Following Hariri’s shenanigans in early November, the Institute of International Finance downgraded growth projections for 2018 from 2.9 percent to 1.8. And the International Monetary Fund, which calculates its projections using government figures, expects only 1.5 percent growth for 2017, with its 2018 estimate coming in at around 2 percent.
Atallah pointed out, the government has, in 2017 and in recent years, articulated no economic vision, and the recently passed budget—while necessary—does not begin to set out fiscal policy.
Enter BDL, which has for several years propped up the economy through its stimulus packages. Its latest package came in October 2017 in the form of Circular 475, which makes available up to $1 billion of financial facilities to local banks at the borrowing rate of 1 percent interest, if denominated in the local currency, or at interest rates up to the upper limit of the US Federal Funds Rate for dollar-denominated loans. The latest stimulus package, like previous ones was geared toward Lebanon’s housing-related economic activity. The 2017 package is the fifth from the central bank since 2013. That year, BDL announced a stimulus worth up to $1.5 billion, followed by $800 million in 2014, and packages in 2015 and 2016 each worth up to $1 billion.
The central bank has increasingly taken on the role of a quasi-fiscal policy maker through the issuance of its stimulus packages. The stimulus packages provided by BDL are according to its priorities, which may not be redistributive but are aimed at maintaining monetary stability and keeping Lebanon’s banks liquid. BDL’s mandate by law is to maintain currency stability and to protect the banking sector, to maintain solvency, and to ensure overall growth conditions for the economy. Growth equality is not in its purview.
The Lebanese state has no plan for where to take the country economically in 2018 and beyond. Without such a vision for the national economy, set down in the form of a high-level and multi-year document, it will be difficult to articulate fiscal policies like spending priorities and where to maximize revenue collection.
In August 2017, Parliament passed a law that increased taxes and introduced new ones, including a 1 percentage point increase to the Value Added Tax (VAT) that brought it to 11 percent, a 2 point increase to the corporate tax rate that brought it to 17 percent, tax increases on interest of deposits and on dividends, and an increase in the capital-gains tax. The constitutionality of the tax law was challenged at the Constitutional Court, Lebanon’s highest court, and was struck down in September, only to be re-legislated by Parliament with minor amendments in October. But in arguing their case to the public ahead of the high court’s decision, self-proclaimed opposition lawmakers claimed that the taxation scheme affected Lebanon’s lower class the most. At the time, Executive’s editors fact-checking the lawmakers’ claim found the opposite: The new tax burden would hit mostly idle wealth. The editors concluded that “those who are blocking the tax measures are defending the rich by sticking up for the poor.”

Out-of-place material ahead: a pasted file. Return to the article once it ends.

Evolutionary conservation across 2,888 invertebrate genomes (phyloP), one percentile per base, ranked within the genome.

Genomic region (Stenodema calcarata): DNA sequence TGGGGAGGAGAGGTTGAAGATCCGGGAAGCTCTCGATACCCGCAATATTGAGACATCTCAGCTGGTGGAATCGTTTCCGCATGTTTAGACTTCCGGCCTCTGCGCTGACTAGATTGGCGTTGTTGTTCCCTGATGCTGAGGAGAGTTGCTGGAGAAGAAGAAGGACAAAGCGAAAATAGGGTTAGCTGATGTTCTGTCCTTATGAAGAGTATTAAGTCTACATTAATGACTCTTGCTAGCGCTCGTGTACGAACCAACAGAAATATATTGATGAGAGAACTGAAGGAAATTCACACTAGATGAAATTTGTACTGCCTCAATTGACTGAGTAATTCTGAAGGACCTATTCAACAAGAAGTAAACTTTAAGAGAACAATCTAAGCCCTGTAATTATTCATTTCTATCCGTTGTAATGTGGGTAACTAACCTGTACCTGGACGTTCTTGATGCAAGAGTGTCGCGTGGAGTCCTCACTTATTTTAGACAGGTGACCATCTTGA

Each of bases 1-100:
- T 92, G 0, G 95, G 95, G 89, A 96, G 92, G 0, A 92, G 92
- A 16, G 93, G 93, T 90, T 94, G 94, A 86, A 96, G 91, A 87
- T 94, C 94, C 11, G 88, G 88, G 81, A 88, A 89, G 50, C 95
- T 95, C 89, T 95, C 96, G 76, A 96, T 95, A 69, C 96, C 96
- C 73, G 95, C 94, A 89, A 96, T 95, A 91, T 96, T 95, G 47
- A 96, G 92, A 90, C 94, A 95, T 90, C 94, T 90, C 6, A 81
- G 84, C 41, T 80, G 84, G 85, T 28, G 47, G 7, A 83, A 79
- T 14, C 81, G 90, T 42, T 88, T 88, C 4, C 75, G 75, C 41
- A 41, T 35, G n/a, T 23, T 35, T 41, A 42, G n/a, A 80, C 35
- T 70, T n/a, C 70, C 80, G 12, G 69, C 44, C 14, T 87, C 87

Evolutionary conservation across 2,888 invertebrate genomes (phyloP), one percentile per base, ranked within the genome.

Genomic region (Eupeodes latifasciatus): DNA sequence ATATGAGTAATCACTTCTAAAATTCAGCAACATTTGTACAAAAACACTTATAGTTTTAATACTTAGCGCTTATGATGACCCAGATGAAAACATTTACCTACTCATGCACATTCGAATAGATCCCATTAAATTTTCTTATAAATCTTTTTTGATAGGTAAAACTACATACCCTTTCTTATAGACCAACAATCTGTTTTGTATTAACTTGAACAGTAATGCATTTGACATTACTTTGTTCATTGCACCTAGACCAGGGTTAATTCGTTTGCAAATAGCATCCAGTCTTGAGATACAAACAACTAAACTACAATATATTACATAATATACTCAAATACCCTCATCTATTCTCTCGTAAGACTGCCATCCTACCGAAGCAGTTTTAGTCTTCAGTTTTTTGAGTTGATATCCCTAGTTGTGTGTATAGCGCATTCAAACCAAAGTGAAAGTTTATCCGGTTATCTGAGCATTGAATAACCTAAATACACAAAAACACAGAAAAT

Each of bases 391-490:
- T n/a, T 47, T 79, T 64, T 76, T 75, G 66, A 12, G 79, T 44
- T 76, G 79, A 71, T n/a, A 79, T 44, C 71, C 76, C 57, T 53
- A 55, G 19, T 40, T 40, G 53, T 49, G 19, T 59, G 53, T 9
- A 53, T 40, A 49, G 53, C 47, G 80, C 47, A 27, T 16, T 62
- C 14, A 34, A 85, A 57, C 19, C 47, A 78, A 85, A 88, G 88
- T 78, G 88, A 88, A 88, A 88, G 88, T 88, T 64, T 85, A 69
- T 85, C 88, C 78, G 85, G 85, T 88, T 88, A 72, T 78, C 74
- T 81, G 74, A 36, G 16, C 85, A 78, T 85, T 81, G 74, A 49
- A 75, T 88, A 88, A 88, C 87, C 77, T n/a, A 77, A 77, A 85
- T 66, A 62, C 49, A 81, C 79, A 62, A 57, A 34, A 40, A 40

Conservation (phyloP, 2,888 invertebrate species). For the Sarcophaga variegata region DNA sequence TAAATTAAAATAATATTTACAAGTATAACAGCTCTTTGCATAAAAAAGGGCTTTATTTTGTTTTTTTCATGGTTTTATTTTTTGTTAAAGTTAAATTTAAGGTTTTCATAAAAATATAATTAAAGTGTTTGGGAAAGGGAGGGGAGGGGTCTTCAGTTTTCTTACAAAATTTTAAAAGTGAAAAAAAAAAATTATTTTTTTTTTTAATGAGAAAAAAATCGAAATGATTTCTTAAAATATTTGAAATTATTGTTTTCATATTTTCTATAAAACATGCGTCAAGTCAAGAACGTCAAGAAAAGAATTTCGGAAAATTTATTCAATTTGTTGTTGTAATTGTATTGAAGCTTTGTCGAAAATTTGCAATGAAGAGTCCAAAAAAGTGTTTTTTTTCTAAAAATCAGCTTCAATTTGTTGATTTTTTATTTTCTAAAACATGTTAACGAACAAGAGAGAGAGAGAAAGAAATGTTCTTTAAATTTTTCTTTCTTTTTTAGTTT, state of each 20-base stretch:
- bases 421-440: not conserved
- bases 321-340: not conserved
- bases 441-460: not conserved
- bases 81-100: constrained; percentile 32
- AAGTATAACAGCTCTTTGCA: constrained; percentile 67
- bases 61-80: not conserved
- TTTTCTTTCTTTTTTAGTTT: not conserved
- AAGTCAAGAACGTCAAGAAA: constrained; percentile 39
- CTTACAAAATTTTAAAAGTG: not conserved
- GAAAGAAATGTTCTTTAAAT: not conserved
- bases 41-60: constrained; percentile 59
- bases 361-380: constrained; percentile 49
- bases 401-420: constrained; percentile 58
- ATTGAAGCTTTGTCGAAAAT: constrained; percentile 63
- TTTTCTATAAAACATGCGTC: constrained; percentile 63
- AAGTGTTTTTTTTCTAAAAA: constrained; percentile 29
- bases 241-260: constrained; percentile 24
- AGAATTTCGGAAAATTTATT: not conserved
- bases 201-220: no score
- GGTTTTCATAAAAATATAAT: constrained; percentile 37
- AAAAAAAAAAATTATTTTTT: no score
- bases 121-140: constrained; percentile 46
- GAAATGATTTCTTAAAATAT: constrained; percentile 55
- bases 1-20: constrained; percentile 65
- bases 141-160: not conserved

Spinneys CEO Michael Wright told Executive in a November 2017 interview that most of the cost of the VAT raise, which will go into effect at the start of 2018, will be internalized by retailers. He opined that retailers will try to downplay the impact of the VAT raise, referring to what happened in 2002 when the VAT was first introduced in Lebanon. “In most cases, except for cars, it was a re-regulation of taxation policy, and a trade-off between implementation of VAT and a reduction of import duty, which in most cases ended up in a [price-]neutral position. Despite the neutrality of the price change, the consumers reacted terribly. [Sales] volumes dropped by 20 percent and never recovered, even though there was no change in prices. So I hope the Lebanese consumer won’t panic when these VAT increases are implemented, because it will probably be absorbed into the system,” says Wright.
The new tax measures have already negatively affected consumer confidence, according to third-quarter results from the Byblos Bank/American University of Beirut Consumer Confidence Index, which were released in December 2017. In a press release, Byblos Bank’s head of research, Nassib Ghobril, explained, “The steep decline [of the index] in July, and its continuing decline in August and September, show that the negative impact of the tax hikes on sentiment is a lot more significant than any potential positive impact of the public-sector wage increase.” Ghobril added, “The results clearly show that the massive tax hike will offset the much-hyped positive impact of the public-sector wage increase on consumption and, by extension, on economic activity.”